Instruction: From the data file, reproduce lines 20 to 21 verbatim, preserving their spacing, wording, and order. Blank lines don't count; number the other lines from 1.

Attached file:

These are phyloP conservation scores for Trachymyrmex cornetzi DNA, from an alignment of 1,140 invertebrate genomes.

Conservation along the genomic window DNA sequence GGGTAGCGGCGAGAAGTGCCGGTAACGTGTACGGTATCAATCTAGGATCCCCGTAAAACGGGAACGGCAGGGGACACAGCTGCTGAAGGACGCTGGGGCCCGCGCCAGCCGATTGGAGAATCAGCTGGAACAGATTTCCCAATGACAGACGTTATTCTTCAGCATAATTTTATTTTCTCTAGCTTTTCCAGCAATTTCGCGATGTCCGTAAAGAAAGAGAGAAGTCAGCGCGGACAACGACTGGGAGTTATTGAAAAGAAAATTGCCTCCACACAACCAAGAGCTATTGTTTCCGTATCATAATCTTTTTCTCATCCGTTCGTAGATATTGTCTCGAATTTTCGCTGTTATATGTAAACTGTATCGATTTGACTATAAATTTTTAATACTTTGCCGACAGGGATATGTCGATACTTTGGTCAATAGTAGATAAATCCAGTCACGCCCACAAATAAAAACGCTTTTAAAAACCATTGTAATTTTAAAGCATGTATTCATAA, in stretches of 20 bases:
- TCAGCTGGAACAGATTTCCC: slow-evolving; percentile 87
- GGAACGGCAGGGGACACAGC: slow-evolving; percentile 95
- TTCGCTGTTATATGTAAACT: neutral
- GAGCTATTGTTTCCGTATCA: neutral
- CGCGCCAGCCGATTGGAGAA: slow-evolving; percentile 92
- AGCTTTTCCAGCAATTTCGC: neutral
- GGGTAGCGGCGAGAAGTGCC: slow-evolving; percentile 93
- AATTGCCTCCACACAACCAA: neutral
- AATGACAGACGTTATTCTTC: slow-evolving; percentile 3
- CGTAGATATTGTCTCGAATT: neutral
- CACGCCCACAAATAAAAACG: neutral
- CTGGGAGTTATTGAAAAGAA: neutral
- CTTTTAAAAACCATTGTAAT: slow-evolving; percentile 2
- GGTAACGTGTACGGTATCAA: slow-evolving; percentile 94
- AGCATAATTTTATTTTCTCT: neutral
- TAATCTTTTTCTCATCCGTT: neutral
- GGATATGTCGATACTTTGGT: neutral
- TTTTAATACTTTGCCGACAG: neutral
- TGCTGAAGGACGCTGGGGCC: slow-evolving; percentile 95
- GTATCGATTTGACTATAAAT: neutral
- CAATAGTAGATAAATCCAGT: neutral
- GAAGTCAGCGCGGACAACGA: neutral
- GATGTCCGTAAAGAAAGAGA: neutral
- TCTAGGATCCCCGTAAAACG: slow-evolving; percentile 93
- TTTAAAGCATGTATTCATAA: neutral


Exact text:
- TTTTAATACTTTGCCGACAG: neutral
- TGCTGAAGGACGCTGGGGCC: slow-evolving; percentile 95